confederatemule

Anvil and Vise Combined

8 posts in this topic

I have had this fer many many years. I think my stepmother gave it to me as a Christmas gift. She was an Antique Dealer and fer years my standard Christmas gift was an Antique hand tool. It has "Pat. Jan.5, 1897  No.1" in raised letters on it. No other information. It weighs 19 lbs. It appears to have been designed to clamp round objects as well as flat. I'm trying to figger out who made it and maybe find an image of a complete Anvil/Vise. Maybe I should of did some measuring before I posted this. I'll do that later today. Oh, the hole in the top is square, although it has been treated rough around the top of the hole. Also, there are no holes in the base for mounting to a flat surface.

 

 

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What did you find when you searched the US patents for that date?   Always step 1 when given a patent date!

Step two would probably be looking at the Sears and Roebuck catalogs from around then.

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https://patents.google.com/patent/US574764A/en is what I believe to be the patent

Doesn't list an assignee so can't say if the patent holder sold it to someone else or if they branded it themselves.  Since the drawing is darned close to the example you have, I'd guess they kept the patent and produced it themselves--sending it off to another maker tends to introduce some modifications.

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2 hours ago, ThomasPowers said:

What did you find when you searched the US patents for that date?   Always step 1 when given a patent date!

Step two would probably be looking at the Sears and Roebuck catalogs from around then.

 

I've never dreamed of searching in U.S. Patents. Never thought of Sears and Roebuck either. 

I thought of "I Forge Iron". 

I received my copy of "Anvils in America" yesterdy so I did look in it.        

1 hour ago, Kozzy said:

https://patents.google.com/patent/US574764A/en is what I believe to be the patent

Doesn't list an assignee so can't say if the patent holder sold it to someone else or if they branded it themselves.  Since the drawing is darned close to the example you have, I'd guess they kept the patent and produced it themselves--sending it off to another maker tends to introduce some modifications.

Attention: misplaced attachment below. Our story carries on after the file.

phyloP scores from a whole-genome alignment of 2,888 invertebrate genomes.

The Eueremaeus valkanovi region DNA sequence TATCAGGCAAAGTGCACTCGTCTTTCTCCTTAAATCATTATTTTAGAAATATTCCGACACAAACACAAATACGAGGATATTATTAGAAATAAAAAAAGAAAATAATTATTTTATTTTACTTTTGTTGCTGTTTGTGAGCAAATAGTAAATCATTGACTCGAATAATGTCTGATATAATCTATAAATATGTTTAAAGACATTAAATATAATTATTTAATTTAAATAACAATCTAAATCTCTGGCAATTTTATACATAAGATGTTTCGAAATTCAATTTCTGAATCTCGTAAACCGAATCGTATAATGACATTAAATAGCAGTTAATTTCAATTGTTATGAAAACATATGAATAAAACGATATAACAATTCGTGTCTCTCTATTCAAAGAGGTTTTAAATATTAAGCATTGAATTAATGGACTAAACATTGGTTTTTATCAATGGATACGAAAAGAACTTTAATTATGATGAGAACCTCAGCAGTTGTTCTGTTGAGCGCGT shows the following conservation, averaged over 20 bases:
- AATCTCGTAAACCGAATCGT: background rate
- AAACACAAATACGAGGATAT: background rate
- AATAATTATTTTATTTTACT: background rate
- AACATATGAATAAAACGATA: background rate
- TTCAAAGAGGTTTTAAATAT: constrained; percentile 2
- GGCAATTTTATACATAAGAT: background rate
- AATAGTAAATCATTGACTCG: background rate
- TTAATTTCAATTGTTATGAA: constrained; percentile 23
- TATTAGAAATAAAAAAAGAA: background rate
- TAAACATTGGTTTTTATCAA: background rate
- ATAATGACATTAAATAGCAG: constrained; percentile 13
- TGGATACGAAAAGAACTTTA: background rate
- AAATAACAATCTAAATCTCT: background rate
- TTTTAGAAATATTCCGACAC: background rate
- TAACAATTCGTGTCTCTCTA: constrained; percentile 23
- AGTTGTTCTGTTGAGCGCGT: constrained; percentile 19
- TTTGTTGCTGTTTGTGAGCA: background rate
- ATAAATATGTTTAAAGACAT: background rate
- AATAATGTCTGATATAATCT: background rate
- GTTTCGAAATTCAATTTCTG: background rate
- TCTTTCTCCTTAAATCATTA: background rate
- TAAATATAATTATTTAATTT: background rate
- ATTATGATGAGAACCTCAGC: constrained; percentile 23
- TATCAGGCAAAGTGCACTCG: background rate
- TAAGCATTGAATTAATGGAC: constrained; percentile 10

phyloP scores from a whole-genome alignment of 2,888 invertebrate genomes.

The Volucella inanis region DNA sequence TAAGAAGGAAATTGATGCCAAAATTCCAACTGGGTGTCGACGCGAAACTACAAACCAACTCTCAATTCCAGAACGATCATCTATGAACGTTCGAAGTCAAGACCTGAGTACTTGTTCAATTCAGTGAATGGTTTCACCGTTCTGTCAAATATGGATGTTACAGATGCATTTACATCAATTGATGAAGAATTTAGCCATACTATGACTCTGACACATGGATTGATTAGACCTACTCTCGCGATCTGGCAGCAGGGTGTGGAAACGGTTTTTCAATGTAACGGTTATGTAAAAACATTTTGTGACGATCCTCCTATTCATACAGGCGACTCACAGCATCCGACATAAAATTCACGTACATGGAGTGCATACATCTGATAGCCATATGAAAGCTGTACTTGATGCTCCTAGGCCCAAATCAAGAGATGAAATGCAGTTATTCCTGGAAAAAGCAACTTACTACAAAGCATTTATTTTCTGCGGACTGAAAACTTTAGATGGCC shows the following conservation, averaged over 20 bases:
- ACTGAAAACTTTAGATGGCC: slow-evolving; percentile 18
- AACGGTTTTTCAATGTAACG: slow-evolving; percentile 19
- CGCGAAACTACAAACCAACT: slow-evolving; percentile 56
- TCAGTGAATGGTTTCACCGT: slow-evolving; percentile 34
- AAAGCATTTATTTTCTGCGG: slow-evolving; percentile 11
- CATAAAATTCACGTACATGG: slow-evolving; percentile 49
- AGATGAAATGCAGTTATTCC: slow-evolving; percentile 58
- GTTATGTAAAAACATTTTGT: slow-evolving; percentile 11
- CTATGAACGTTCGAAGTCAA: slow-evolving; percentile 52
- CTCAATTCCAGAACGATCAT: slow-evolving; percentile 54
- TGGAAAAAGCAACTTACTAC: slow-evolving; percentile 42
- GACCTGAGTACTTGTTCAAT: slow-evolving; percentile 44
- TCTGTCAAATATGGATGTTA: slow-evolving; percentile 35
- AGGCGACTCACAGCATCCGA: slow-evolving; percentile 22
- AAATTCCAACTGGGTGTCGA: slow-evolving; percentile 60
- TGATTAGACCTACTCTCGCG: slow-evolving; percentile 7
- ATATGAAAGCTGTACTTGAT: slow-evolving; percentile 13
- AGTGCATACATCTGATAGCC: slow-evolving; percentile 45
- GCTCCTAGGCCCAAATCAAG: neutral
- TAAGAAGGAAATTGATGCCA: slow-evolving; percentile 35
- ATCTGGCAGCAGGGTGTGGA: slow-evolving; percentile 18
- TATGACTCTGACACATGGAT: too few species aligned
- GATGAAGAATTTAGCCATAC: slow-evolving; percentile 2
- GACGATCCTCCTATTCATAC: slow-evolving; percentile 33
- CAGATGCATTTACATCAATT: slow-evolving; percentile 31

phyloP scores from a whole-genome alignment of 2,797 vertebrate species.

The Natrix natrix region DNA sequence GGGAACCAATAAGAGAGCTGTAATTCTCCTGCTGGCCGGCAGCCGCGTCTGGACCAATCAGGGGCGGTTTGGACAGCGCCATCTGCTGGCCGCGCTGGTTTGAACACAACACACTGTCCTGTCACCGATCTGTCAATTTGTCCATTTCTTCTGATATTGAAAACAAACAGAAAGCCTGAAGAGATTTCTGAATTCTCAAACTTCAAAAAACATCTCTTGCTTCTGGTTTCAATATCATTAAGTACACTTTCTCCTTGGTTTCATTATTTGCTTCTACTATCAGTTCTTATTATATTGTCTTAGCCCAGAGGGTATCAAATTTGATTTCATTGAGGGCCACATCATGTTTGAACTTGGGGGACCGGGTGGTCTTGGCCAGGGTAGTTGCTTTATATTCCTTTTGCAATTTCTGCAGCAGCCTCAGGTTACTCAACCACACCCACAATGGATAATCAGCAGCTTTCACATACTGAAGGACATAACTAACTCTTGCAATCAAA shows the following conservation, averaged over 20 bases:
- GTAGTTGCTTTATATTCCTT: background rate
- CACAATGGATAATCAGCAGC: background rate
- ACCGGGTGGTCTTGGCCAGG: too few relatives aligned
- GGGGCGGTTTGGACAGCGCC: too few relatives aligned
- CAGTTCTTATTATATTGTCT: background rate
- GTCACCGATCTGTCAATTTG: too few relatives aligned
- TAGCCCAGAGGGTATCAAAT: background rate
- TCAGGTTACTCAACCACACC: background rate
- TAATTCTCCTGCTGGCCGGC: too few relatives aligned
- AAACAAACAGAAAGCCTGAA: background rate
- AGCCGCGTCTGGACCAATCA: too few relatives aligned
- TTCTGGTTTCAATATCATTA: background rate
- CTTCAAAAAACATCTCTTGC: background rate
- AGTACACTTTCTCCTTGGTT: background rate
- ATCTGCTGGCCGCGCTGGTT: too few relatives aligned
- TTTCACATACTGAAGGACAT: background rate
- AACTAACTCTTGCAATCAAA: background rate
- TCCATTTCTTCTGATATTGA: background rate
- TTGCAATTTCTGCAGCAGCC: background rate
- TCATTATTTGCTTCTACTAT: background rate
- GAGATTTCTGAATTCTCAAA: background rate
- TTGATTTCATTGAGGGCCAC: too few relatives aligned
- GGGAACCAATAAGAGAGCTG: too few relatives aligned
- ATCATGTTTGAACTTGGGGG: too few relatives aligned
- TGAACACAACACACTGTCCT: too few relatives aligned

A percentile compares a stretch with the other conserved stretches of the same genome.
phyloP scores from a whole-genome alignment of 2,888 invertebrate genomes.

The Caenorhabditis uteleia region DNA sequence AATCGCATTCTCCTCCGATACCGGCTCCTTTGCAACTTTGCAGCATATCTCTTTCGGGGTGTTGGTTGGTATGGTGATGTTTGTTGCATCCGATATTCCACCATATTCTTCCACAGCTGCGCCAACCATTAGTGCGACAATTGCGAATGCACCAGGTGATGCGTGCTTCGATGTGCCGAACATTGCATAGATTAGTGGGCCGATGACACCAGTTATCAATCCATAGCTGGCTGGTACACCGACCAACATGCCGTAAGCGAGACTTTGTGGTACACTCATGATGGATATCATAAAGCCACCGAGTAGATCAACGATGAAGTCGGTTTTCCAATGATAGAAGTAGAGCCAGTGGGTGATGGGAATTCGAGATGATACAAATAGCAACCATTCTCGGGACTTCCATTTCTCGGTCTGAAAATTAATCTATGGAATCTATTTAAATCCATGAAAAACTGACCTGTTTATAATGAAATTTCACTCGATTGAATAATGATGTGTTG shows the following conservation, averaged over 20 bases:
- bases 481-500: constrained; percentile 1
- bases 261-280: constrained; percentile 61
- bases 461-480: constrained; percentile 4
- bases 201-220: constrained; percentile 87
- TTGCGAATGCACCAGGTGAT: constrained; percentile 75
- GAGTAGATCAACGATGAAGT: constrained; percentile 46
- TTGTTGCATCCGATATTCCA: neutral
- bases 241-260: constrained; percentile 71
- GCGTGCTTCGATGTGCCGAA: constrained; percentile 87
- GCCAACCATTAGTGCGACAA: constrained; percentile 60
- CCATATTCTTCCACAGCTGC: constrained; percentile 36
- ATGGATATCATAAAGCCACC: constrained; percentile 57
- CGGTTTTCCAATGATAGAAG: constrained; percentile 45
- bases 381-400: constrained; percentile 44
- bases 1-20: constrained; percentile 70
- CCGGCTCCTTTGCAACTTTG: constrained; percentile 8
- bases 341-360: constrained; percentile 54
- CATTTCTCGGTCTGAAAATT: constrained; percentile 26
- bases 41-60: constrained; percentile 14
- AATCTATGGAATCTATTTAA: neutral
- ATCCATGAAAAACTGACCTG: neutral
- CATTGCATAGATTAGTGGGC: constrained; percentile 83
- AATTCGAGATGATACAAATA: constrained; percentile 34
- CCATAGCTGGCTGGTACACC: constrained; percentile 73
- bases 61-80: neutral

It sure looks like mine.

 

Thanks, Y'all.

Mule

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I have a reprint of the 1897? Sears & Roebuck catalog  just for such "research" as they were a common source of tools for many places back then.  Funny to see someone claiming their items are rare and costly and then to see that S&R considered them their cheapest version and sold them everywhere...

The combination tools usually are more curiosity than working tools---much like today in fact...

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Mr. Confed...,

The Patent Office has a list of patent assignments. (that is patent outright sales). Such assignments are kept in an office compilation and that can be searched. The Patent Office does not record patent licenses. You will have to search elsewhere if you require that information. Often licenses are engraved on the patented tool in question.

Combination inventions are frequently denied patents  on the basis of obviousness.

That is that there is not sufficient invention to merit a patent. A famous example of that was, if my memory serves me, (Eberhart Faber's development of placing an eraser on the end of a pencil). The Patent Office refused to allow a patent for the concept, & Mr. Faber sued and lost.

Obviousness is one of the hairiest concepts in patent law.

Regards to you and "tout la gang",

SLAG.

 

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3 hours ago, ThomasPowers said:

The combination tools usually are more curiosity than working tools---much like today in fact...

My old woodworking teacher used to say that  if you design a machine to do two different things, it won't do either one very well. 

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On 2017-02-15 at 1:45 AM, JHCC said:

My old woodworking teacher used to say that  if you design a machine to do two different things, it won't do either one very well. 

Yes that is usually the case. If you need to carry items on hikes avoid combination stuff get good working light weight stuff.

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